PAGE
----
OCR for page 39
EVALUATE FUNCTION AND STRUCTURE 47 are constructed, initialized, and executed is imperative today are far deeper. The needs of NWS hydrolo- if the forecaster is to assume their position over-the- gists to develop a state-of-the-science evolutionary loop, as recommended earlier in this chapter. For the culture go far beyond those criteria. Consequently, forecasters to have the opportunities to acquire these the reeducation of service hydrologist staff, akin skills, there will need to be fundamental changes in the to the transition of the meteorological workforce forecast workflow. under the MAR, needs to be considered. In the end, Staff training will play an important part in RFCs need to be staffed by degreed hydrologists and upgrading service hydrologist capacity to imple- hydrometeorologists with broad and deep expertise in ment the necessary changes in prediction technolo- hydrologic modeling, hydrometeorological processes, gies. Existing Cooperative Program for Operational and hydrologic data analysis. Meteorology, Education, and Training (COMET) modules for hydrology are deemed by many to be Recommendation II.d too narrow and too elementary for the envisioned staff capacity development. While COMET is good The National Weather Service (NWS) service- for teaching some topical fundamentals, or for some hydrologist staff requires re-education and continual basic cross-training activities for non-subject-matter re-training if NWS hydrologic prediction services are experts (e.g., teaching hydrology to degreed meteo- to be able to adopt current state-of-the-science pre- rologists), or for teaching some new standards of diction methodologies and instill the evolutionary practice, the educational needs of service hydrologists culture required for optimal hydrologic services.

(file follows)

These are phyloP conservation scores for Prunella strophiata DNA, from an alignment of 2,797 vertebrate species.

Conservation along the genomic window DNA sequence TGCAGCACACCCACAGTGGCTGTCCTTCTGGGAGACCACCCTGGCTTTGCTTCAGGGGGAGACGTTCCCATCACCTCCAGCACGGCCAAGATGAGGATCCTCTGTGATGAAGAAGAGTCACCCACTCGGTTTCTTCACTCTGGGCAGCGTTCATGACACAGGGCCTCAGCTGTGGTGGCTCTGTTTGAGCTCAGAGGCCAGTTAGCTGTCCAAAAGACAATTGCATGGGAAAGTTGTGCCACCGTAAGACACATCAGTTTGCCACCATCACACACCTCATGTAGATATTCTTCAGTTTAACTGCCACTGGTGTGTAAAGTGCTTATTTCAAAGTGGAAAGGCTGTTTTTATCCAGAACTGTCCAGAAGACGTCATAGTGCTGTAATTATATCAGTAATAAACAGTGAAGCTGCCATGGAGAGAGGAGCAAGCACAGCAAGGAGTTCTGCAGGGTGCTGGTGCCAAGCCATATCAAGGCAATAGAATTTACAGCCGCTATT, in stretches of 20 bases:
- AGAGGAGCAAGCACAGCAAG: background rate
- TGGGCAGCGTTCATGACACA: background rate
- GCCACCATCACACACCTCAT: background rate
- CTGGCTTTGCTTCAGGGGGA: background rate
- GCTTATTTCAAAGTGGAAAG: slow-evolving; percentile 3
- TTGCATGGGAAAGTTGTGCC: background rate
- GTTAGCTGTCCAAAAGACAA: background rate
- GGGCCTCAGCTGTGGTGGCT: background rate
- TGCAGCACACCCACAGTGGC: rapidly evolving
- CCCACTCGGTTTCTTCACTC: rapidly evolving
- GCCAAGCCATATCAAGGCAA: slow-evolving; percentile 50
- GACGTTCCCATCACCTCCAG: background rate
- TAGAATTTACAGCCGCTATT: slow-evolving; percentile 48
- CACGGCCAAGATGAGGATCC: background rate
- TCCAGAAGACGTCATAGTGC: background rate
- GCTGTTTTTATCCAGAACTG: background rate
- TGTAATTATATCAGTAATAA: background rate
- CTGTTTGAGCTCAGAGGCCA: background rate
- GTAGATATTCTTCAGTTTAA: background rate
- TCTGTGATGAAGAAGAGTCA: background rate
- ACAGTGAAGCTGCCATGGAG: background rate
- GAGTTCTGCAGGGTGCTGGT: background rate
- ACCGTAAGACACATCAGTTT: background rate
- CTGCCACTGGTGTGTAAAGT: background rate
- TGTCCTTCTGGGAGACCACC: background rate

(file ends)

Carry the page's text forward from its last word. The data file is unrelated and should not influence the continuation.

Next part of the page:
OCR for page 39